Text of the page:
Margaret Hebblethwaite, Catholic writer living in Paraguay and Britain:
“In Latin America we feel a long way away from Rome. The distance gives a certain freedom and we don’t feel things are as rigid as they are in Europe. The proposal that mature married men might be ordained is a very old proposal that doesn’t cause the slightest stir here. Where I live people even talk of the profession of vows made by religious sisters as their ‘ordination’.”
Professor Andrew Dawson, Department of Politics, Philosophy and Religion at Lancaster University:
“The Instrumentum Laboris for any synod is a standard document used to fly kites, so it’s no surprise that the working document ahead of the Pan-Amazon synod contains elements that have ruffled a few feathers. While it may appear that suggestions such as ordaining married men are local solutions to local problems, they will be seen by some traditionalists as the thin end of the wedge which, if approved, will make it easier to argue for such accommodations more widely.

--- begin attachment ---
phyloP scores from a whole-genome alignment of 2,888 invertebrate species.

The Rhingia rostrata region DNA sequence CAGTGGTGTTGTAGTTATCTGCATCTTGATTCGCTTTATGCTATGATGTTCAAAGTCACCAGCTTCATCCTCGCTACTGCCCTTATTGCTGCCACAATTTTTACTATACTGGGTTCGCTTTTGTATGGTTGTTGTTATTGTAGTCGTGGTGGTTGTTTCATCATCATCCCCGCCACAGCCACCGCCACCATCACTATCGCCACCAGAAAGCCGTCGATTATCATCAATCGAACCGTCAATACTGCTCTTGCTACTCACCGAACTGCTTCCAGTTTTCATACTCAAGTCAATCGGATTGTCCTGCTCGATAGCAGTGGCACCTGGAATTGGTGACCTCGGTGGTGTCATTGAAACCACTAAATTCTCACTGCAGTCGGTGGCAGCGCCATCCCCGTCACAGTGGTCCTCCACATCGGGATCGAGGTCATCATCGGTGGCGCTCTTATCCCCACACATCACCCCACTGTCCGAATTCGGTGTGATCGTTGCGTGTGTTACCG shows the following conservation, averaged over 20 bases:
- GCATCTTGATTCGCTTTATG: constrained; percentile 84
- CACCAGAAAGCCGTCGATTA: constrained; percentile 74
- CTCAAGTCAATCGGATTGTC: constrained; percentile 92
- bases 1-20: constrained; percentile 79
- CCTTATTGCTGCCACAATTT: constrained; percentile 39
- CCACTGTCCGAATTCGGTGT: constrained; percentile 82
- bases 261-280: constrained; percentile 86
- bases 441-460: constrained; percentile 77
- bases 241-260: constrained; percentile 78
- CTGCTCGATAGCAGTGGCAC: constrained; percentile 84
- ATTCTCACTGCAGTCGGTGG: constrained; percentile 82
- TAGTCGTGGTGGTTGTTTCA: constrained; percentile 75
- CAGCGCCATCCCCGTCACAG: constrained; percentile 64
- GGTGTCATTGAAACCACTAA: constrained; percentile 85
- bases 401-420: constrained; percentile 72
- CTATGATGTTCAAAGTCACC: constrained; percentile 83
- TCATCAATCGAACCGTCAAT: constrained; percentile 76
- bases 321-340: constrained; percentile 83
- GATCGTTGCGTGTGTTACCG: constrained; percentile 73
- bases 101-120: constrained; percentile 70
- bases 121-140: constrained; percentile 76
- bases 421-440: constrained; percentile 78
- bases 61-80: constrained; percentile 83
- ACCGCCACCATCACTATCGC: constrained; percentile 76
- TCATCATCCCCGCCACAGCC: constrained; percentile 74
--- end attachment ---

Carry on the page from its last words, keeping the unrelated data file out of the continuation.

“The argument that the Catholic faith should respect and be open to indigenous religiosity has been part of theological debate since medieval times and revolves around the question of whether the Catholic Church is the sole repository of the true faith, or whether God’s revelation is to be found in other religious and spiritual traditions.”